When I was a girl, long before the advent of Mommy blogs and Pinterest, my mom knew a thing or two about awesome birthday parties. One year I had a cake decorating party where she made all of the girls their own individual cakes, and then she sewed aprons and chef’s hats for all of us to wear while decorating the cakes. Another year, she created a replica of the Millennium Falcon out of cake, frosting, ice cream cones and candy for my brother’s birthday, which was served to a group of totally unappreciative four-year-olds. When I turned sixteen, she threw me a surprise party, and I thought she had a stomach bug because she locked herself in the bathroom for two days to decorate the cake.
Yes, you read that right, two days.
When my mom takes on a project, it’s invariably creative, beautifully executed, and perfect. She doesn’t take shortcuts, and it shows. Those aprons my nine-year-old friends and I wadded up into balls when we finished our cakes didn’t have a stitch out of place. Whenever I have a project where I know that details count, she’s the first person I call.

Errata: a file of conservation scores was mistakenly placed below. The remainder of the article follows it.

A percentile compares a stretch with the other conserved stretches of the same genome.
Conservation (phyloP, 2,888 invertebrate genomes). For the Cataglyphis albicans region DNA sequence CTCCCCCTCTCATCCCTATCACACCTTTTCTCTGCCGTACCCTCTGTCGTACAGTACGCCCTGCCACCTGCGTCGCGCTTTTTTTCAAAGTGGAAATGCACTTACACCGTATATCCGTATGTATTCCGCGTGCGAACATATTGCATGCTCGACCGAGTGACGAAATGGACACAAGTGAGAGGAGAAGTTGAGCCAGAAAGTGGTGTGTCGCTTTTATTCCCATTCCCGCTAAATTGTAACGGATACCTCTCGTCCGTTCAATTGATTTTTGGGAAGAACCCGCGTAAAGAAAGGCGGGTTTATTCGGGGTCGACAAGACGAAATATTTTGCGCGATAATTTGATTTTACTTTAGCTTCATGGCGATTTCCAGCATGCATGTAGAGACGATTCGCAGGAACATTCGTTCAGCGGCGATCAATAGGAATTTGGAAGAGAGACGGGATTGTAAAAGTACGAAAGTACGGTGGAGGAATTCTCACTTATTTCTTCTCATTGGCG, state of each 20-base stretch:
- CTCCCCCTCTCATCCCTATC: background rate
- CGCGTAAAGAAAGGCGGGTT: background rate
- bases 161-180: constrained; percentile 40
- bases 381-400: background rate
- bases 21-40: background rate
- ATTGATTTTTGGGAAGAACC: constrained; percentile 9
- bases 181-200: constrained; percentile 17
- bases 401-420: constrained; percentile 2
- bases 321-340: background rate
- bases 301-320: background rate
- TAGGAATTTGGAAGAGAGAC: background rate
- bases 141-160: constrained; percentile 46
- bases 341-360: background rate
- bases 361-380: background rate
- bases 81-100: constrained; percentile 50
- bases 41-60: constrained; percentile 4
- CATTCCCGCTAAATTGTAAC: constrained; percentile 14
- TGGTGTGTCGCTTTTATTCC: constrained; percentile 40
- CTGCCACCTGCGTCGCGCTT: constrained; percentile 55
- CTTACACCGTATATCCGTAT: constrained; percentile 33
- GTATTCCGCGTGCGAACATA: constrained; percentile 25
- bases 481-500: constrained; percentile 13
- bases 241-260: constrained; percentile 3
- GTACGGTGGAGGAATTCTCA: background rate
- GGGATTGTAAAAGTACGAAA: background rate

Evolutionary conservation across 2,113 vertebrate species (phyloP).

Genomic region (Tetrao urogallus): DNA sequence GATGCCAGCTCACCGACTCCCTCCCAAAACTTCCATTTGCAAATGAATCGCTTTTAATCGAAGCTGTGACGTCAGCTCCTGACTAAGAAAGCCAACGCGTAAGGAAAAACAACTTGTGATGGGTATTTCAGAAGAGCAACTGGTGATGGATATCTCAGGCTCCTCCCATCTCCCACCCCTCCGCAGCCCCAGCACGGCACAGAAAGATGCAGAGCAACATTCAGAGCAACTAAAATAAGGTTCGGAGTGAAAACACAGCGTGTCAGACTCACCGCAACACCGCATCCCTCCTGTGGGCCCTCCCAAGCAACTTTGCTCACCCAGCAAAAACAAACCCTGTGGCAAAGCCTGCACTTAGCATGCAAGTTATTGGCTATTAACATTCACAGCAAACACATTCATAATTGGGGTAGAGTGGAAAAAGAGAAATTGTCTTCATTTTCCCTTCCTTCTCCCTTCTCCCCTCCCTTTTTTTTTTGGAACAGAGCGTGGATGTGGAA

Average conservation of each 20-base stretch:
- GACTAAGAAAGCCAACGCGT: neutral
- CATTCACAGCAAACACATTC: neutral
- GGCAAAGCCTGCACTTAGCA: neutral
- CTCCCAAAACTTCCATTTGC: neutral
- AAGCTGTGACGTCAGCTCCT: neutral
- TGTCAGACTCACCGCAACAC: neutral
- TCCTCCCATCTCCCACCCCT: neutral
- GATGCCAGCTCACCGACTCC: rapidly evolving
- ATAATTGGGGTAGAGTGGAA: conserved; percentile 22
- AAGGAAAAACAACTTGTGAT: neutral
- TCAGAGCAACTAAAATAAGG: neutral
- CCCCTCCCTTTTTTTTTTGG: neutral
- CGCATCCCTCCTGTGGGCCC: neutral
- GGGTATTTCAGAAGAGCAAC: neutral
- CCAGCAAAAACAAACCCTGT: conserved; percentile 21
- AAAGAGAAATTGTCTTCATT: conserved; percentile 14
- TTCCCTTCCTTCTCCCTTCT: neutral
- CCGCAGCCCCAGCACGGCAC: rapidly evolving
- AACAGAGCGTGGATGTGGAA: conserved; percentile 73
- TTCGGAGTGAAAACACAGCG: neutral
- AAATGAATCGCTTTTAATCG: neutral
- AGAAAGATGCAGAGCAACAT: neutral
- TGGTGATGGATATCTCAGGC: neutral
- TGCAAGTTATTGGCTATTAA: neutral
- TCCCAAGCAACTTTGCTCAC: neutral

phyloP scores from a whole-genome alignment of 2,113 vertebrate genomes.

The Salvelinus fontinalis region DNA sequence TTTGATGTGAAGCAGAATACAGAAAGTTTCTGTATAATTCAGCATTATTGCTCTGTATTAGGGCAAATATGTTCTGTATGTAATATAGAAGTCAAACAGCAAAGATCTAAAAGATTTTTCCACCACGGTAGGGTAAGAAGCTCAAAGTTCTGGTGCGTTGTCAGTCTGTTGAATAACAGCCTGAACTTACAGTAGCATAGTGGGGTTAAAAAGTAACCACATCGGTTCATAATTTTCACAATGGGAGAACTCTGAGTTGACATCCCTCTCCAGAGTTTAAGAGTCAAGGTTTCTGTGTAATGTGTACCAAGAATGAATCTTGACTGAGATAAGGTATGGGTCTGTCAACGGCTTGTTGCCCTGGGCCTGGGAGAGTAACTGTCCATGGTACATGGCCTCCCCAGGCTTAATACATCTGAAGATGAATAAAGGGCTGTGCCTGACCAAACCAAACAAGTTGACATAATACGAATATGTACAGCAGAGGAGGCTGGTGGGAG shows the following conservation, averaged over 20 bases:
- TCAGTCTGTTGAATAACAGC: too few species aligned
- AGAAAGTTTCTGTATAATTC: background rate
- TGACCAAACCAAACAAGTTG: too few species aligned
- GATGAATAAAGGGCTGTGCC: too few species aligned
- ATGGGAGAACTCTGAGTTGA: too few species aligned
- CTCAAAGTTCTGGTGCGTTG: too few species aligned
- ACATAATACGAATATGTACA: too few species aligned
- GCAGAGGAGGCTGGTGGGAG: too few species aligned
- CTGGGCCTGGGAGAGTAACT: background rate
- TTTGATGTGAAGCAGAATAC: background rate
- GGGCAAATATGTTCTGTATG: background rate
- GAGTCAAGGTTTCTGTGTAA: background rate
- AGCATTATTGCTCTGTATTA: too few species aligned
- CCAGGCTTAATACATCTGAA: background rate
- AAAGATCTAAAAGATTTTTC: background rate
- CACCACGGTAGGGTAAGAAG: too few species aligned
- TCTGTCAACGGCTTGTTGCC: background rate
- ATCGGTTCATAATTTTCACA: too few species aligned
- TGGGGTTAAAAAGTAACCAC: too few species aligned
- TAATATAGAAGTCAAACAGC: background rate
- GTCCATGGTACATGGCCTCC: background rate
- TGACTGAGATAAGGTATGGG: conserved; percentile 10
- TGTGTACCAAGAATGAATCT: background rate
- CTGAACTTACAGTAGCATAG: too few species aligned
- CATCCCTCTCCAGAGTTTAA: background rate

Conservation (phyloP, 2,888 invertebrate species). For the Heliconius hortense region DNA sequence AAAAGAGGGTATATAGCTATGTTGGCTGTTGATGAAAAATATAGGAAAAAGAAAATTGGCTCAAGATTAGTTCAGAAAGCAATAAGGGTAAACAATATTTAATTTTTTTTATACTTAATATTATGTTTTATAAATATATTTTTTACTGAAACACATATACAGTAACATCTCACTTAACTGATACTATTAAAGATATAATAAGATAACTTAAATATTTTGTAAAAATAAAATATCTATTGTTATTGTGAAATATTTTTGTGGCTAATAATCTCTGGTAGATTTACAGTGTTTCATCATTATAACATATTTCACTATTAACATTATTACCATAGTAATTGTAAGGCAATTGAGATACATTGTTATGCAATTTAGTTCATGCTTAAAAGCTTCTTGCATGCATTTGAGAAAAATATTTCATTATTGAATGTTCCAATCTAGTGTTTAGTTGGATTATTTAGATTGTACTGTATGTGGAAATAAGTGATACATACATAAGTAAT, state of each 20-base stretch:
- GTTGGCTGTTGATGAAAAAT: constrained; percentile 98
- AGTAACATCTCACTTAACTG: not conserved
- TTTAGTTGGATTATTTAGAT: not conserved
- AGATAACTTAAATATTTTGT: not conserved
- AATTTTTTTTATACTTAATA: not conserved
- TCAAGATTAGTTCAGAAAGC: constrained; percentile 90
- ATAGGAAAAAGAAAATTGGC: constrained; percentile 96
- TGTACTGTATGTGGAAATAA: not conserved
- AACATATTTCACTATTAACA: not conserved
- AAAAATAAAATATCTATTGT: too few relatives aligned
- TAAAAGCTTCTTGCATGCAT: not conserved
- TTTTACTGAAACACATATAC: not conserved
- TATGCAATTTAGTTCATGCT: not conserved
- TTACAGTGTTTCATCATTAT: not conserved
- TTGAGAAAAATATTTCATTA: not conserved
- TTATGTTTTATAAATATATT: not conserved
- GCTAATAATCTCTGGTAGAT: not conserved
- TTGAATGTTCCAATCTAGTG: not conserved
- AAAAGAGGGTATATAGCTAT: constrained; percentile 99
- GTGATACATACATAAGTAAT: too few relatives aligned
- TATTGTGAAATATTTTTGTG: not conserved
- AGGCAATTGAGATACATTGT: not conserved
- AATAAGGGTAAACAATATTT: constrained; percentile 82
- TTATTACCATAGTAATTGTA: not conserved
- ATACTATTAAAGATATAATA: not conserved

But she would be the first person to tell you that all of that perfection has a cost. She pays in time.
Yesterday was my daughter’s birthday. She got half a dozen cheap presents I bought on Amazon and her older sister wrapped while I was getting the oil changed (in between trips to the orthodontist and the bakery, where I ran in and grabbed a cake). She didn’t have a birthday party, because she said she didn’t want one, which was fine by me.
I’m not quite sure how to say this without sounding full of myself, so I’m just going to say it: people often ask me how I manage to do the things I do in my life. I’m not the CEO of Facebook or anything, but I do keep six small people alive, work part time, hold a church calling, volunteer at my kids’ school, exercise, read, write, and (with lots of help) keep Segullah moving forward from day to day. Most days I even go to bed before 10pm, with the laundry folded and no dirty dishes in the kitchen sink.
How? Continue reading